I refer to you as a director because you came up with the concept and oftentimes the directors who comes up with the concept and writes it. When you come up with a concept, is it then a process being able to find somebody who can realize it?

Nigel Stanford: Yeah, I think the main sort of thing with working with Shahir is just having a collaborator. Having someone you can bounce ideas off and go, “hey, what if the robot had a laser almost trying to kill you, and then you had to run and had that red button on the wall and everything stops?” It’s like, “let’s not do that idea, let us do another idea,” or it’s great to have someone sort of on your same wavelength and you like the same kind of films and kind of stuff. He’s quite good because he’s really into music. He listens to a lot of bands, he works with MTV and he’s constantly saying, “hey, why don’t you do something a bit cooler?” He’s always introducing me to new bands and new things.

Speaking of your musician past, was there a particular artist or album that got you started?

Nigel Stanford: If I tell you the truth I am going to really date myself. When I grew up, sort of the hair-metal phase was going on, and I really dug Bon Jovi and Guns N’ Roses and those kinds of bands, so I picked up a guitar and grew my hair along and I started playing that kind of thing. Then in the 90s the dance music thing really hit big in New Zealand and England, not so much in America till later. But this sort of house music and four-on-the-floor and that kind of thing, and I really got into that and Massive Attack and bands like that. Then I sort of realized that it was easier than trying to put a band together with a drummer and a singer. That’s all very hard because you’ve got to find five talented people who’ve got equipment, and time and they all got the same kind of passion, which is a little harder in a small town like Wellington. So I started doing dance music because it was just kind of, I can do the whole thing myself, and I carried on doing it.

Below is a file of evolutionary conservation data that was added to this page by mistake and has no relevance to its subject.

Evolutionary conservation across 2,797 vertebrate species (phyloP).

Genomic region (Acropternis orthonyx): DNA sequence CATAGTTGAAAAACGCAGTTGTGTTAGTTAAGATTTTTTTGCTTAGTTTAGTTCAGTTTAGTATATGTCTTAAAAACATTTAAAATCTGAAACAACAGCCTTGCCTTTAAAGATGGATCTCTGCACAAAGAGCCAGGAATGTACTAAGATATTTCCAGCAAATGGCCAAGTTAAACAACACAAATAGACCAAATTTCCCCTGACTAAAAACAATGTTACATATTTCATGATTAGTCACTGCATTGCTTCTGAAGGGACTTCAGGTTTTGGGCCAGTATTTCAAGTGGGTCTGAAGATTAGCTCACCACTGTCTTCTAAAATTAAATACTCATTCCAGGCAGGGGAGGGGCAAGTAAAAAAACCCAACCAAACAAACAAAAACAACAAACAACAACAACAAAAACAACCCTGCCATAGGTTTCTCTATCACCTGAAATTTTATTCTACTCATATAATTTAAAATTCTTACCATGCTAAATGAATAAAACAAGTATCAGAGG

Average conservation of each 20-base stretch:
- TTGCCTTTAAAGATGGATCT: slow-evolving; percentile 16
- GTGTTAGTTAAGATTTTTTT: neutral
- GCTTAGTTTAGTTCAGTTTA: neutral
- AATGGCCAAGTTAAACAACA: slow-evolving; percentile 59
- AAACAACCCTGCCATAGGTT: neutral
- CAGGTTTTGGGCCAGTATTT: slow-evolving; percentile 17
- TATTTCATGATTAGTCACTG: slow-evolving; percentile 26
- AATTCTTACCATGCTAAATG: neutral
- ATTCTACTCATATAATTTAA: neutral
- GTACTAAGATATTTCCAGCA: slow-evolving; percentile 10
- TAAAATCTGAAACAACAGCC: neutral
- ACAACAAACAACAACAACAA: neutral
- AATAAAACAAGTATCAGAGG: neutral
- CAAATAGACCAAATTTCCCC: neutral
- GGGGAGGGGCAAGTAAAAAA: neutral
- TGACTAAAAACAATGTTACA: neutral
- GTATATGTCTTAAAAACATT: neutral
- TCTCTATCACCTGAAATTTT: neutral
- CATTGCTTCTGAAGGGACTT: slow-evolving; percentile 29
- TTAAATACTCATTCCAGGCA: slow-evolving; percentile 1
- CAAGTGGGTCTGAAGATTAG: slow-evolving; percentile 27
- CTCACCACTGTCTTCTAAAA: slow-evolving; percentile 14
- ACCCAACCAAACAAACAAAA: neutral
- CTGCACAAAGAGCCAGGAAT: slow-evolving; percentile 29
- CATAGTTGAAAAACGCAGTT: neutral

I find that the hobbies that people have in their childhood usually somewhere in their 30s comes full circle. You realize that you love that stuff again. Did it ever go that way with hair metal, or you are totally through with that?